Exploring how social workers can increase their impact through futures frameworks – All content developed by Laura Burney Nissen, Ph.D., LMSW, CADCIII, Portland State University School of Social Work, Portland, Oregon, USA
This is a regular blog post that I do to simply round up some signals that I see go by on Twitter and think might be of interest to my fellow travelers interested in topics related to social work, health, human rights, community well-being, higher education and other related topics.
Learn to Think Like a Futurist with IFTF and Coursera!!
The Institute for the Future is declaring the year 2020 the year of the future. In a beautiful and generous effort to “democratize the future” they are offering FREE futures/foresight training through Coursera. Check it out here!! This is information that has fueled my journey – IFTF has some of the inspiring folks globally teaching and guiding. Join in the adventure!!!
There is a new app called “Change Ed” that is promising to “revolutionize” student loan debt. Interesting idea – and good to see some innovation on this topic. Is this an answer? Not clear. Here’s another bit of media coverage. Much more needs to be explored. Worth a look.
There is a steady stream of news coverage exploring, imagining and predicting various futures of higher education. Here’s a new one from Quartz on their take on the Future of College.
Communities and Tech
As readers know, I’m a big fan of efforts to help social workers become more tech savvy and tech enabled in ethical ways. But this article promotes the “importance of citizen data scientists and how to support them.” Democratizing the processes and associated power of understanding and using data for the well-being of all is a future I can get behind. How about you?
As I did a brief search of this, I found very little that was U.S. based – which is not to say it doesn’t exist, but advocacy, policy and other guidelines are more prominently featured internationally.
Tech Ethics and Guidelines
What if we taught human rights law to software engineers? This article suggests that would be an excellent way to embed key ethical principles and related capacity for human rights protections into the software development workforce and ecosystem.
This book came out in 2017 but I’m just learning about it. “Twitter and Tear Gas” is a book about how social media is simultaneously changing, expanding and impairing contemporary social movements. A growing body of knowledge is emerging to study and chronicle how social media is changing patterns, methods and results of new types of communication tools in social change work. This is an important reference.
Ran across this certificate program that focuses on preparing people to become “regenerative sustainability design” practitioners. I don’t know a lot about it yet – but I found their materials inspiring and creative. Worth a look!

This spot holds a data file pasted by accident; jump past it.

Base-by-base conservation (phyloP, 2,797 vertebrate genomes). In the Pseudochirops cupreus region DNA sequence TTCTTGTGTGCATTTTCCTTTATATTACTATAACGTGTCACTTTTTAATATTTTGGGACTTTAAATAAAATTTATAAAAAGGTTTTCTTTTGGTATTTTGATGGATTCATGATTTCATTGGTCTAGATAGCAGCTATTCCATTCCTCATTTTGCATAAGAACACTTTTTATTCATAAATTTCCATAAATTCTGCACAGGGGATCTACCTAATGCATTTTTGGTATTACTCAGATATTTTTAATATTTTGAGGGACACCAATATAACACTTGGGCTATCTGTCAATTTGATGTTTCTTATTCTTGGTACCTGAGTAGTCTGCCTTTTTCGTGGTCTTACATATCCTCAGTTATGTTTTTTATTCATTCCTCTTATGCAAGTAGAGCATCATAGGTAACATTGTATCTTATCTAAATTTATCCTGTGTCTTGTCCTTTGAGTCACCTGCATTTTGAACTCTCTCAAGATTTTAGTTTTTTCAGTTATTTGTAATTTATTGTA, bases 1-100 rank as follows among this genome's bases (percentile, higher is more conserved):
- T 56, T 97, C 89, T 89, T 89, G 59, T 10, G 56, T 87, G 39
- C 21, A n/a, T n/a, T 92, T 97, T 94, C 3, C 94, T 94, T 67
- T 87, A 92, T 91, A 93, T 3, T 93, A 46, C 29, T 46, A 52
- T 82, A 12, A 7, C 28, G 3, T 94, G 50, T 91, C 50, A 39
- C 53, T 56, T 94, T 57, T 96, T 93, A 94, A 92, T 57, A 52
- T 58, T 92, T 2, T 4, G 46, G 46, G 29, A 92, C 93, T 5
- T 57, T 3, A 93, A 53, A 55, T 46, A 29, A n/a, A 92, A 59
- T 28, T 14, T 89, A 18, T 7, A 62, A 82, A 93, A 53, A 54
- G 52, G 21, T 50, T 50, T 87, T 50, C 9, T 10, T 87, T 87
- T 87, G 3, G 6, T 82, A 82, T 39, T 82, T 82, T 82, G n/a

Hello friends – there are A LOT of signals flying around these days. Growing, working and learning in the futures/foresight space is NEVER a dull moment!! Here’s some signals I’ve run across in the last month.
Machine learning has learned to see through walls and in darkness. As always – we ask questions of ourselves and each other…how will this kind of technology be used, who will drive this use, who will lose – and what will vulnerability mean with potential increased use of this kind of tech? More social workers at the table means our ethics are at the table…and some of these questions will be asked.
The Institute for the Future has a new report out called “Connected Living” about increasing use of “smart items” that continue to grow and multiply in the world around us. How will these trends potentially change the way that social work is practiced? Or how will it potentially impact the lives of vulnerable people? As usual, this is a terrific tool to use with students to inspire different kinds of questions – and expand what “human behavior in the social environment” might mean in the future.
Future of Government
The group Nesta (in the UK) has prepared a really interesting publication that explores issues of trust, viability of government and general “future of government” kinds of issues.
I ran across a recent issue of the Journal of Community Practice devoted to the topics of “Ecosocial” work and community practice. It includes a terrific and engaging collection of articles that are relevant for social workers focused on climate change-anchored practice.
I guess we all know it is a particularly challenging time to be alive. It can safely be said that every single social work colleague I know, has also reported that the load is heavy. Here’s an article from the publication “The Grist” that gives us a window on 50 young activists who are changing the world in some way. It is powerful. It is inspiring. Let’s help each other stay fueled…all our work matters!!
Should universities be preparing students for the gig economy? This article says yes. And though we may debate this issue intensely. Certainly there will be value in finding pathways where students see ways for themselves to succeed in the future. Even if we’re not inspired by the gig economy – few would argue that we need to help our students prepare for the way the changing world of work is unfolding.